Former Birmingham Care Home Residents Speak Out About Cruelty

Police Investigate Cruelty Allegations At St Athan Croft Children’s Home


Andrew Robinson, Press Officer | 0113 218 6463
A number of residents who spent time at the St Athan Croft children’s home in Castle Vale, Birmingham, have spoken out about the cruelty they suffered at the facility.

Many of the complaints levelled at staff date back to the 1970s and 80s and include allegations residents were beaten, thrown in cold water as punishments and forced to wash using toilet water.

The home opened in 1967 and was replaced in 2004 by Viscount House, which later closed as part of Birmingham City Council cost cutting.

Police were contacted by up to eight former residents about cruelty at the children’s home in February 2014, with allegations made against Patricia and James Connolly, the former live-in parents. 

Officers from West Midlands Police, running the investigation, could not take action because the couple are both deceased.

One former resident told the BBC children would visit at a cottage in Wales during the six-week school summer holiday, where their washing ritual would see them stripped in front of each other and blasted with a hose.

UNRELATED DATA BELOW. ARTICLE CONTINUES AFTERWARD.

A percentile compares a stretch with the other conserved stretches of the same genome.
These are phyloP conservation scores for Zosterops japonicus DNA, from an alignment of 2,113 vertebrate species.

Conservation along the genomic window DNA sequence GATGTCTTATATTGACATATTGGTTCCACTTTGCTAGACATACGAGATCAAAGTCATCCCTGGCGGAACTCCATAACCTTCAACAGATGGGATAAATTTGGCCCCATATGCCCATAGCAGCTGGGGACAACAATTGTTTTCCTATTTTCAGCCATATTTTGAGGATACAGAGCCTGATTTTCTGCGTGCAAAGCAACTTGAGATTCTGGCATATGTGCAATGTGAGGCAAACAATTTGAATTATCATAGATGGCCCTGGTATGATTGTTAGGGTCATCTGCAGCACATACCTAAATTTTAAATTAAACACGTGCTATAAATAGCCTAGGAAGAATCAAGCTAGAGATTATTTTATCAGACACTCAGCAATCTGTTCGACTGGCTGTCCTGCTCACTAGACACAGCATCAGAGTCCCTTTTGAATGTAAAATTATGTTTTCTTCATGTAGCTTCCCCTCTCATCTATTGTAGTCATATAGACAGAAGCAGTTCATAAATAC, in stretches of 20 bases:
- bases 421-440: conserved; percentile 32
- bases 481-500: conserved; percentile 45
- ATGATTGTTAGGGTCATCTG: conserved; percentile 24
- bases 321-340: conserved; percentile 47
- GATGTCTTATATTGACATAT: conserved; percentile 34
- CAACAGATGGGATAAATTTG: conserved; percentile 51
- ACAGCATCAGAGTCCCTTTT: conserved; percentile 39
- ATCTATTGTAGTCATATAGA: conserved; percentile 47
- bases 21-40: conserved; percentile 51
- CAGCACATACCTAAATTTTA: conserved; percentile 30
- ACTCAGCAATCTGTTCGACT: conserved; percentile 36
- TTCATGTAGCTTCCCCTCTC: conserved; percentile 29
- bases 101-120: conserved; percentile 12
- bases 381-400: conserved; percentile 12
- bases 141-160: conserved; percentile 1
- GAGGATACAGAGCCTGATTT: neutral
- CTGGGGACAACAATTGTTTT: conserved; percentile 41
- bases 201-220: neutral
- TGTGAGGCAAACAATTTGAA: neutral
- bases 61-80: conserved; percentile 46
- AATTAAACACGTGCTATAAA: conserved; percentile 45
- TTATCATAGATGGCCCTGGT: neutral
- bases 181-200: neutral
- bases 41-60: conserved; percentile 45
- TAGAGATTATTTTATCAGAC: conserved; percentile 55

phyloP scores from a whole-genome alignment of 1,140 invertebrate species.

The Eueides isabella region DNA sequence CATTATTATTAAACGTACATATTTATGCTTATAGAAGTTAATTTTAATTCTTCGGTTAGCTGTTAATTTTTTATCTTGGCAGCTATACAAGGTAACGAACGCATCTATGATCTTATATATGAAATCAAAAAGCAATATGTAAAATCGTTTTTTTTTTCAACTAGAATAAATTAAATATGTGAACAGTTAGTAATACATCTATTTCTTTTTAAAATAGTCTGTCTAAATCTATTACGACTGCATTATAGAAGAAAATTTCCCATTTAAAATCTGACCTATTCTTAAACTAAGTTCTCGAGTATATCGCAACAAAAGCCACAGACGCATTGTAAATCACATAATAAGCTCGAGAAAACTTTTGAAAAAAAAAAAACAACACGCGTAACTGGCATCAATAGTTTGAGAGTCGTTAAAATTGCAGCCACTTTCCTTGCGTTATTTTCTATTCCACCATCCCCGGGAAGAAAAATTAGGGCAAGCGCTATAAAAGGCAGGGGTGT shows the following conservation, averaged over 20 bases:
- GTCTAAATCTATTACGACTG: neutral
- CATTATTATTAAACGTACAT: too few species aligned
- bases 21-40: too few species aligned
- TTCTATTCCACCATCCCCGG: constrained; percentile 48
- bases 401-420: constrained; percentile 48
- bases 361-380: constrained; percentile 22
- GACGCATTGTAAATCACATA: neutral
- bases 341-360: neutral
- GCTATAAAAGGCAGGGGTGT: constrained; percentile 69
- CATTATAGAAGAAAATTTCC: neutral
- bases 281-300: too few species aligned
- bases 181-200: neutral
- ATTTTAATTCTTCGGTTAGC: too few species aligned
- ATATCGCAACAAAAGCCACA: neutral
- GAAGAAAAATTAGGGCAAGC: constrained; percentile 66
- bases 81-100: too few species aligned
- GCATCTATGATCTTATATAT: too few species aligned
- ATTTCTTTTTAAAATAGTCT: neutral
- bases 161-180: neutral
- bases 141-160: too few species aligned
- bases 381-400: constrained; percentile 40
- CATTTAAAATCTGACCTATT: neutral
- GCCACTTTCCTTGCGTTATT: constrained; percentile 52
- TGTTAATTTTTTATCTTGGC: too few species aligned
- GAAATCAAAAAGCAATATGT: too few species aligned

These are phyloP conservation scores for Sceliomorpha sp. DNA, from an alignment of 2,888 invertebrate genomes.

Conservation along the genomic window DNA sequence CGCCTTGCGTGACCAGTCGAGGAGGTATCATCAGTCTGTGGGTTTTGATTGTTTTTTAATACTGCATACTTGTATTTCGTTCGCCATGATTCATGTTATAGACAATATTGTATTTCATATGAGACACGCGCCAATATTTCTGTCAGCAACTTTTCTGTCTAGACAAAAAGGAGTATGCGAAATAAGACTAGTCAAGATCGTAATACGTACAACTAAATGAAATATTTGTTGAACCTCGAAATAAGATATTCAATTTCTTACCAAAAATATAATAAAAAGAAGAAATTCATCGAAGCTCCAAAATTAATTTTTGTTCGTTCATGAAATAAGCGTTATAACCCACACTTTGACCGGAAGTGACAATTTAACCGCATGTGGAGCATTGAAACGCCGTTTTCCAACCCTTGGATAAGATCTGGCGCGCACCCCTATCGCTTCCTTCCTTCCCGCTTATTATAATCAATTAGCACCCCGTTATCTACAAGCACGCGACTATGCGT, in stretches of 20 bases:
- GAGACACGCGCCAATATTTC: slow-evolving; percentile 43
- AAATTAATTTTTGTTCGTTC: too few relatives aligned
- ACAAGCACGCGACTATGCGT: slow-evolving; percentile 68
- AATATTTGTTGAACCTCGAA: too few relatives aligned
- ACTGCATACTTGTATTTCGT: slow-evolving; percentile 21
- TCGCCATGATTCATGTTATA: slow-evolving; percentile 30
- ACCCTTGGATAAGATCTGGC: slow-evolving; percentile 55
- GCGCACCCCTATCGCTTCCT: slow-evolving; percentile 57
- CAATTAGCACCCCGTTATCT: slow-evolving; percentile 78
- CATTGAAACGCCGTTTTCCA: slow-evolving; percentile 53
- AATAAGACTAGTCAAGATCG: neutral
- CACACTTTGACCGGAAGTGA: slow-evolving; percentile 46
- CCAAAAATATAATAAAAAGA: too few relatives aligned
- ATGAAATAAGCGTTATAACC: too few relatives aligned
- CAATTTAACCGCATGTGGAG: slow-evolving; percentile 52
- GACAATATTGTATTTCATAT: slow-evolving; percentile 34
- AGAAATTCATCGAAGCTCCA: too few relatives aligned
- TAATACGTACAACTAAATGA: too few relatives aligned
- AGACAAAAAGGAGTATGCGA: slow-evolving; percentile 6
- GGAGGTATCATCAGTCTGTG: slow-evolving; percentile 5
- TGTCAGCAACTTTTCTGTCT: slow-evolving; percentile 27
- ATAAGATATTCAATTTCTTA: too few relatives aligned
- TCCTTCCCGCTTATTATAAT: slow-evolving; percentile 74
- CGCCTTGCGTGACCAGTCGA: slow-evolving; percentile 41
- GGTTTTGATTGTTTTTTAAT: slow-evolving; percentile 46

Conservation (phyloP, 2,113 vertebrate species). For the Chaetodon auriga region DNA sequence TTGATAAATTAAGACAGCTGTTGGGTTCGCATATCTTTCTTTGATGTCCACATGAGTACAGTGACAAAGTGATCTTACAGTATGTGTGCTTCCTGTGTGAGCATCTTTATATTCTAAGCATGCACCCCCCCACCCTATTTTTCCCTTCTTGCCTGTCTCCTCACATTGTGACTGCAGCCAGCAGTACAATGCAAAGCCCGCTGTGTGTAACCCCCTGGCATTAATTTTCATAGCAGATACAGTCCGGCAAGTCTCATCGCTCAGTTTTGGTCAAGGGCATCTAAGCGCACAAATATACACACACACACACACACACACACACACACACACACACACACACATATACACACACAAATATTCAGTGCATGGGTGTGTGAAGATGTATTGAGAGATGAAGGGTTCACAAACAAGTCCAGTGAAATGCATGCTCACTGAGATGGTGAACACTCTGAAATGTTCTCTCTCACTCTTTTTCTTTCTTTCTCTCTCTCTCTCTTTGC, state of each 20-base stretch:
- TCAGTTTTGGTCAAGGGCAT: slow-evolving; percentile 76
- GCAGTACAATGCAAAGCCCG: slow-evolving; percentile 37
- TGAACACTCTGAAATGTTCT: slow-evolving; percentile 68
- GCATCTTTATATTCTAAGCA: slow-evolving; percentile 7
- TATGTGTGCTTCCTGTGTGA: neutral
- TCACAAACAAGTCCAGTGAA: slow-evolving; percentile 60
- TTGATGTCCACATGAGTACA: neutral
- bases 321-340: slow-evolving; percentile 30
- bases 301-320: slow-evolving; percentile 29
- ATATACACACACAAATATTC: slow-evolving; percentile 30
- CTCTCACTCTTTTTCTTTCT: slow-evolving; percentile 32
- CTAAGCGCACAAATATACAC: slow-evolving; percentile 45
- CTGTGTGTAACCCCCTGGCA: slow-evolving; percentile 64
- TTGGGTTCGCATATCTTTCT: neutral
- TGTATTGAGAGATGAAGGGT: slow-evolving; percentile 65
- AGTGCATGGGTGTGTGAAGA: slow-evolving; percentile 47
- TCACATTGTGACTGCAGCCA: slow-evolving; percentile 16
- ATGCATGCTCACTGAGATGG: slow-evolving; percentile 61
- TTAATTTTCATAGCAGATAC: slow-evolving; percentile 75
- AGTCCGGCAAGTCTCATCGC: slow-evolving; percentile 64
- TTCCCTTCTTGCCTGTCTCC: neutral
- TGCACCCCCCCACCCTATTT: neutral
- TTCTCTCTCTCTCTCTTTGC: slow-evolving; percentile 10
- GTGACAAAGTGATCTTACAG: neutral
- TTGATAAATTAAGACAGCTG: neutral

Expert Opinion
These allegations of cruelty at the St Athan Croft children’s home are extremely concerning and the top priority following the investigation is to ensure those affected by any physical and mental abuse are given the help and support they need.

“The cruelty vulnerable residents of the children’s home were exposed to could have long-term physical and psychological impacts on them and their lives, so it is important services are provided that will allow survivors to get their lives back on track.

“We welcome the investigation that has been carried out into the allegations and it is crucial any failings identified are taken into account and measures to prevent events like this taking place in the future are implemented as soon as possible.”
Luke Daniels, Partner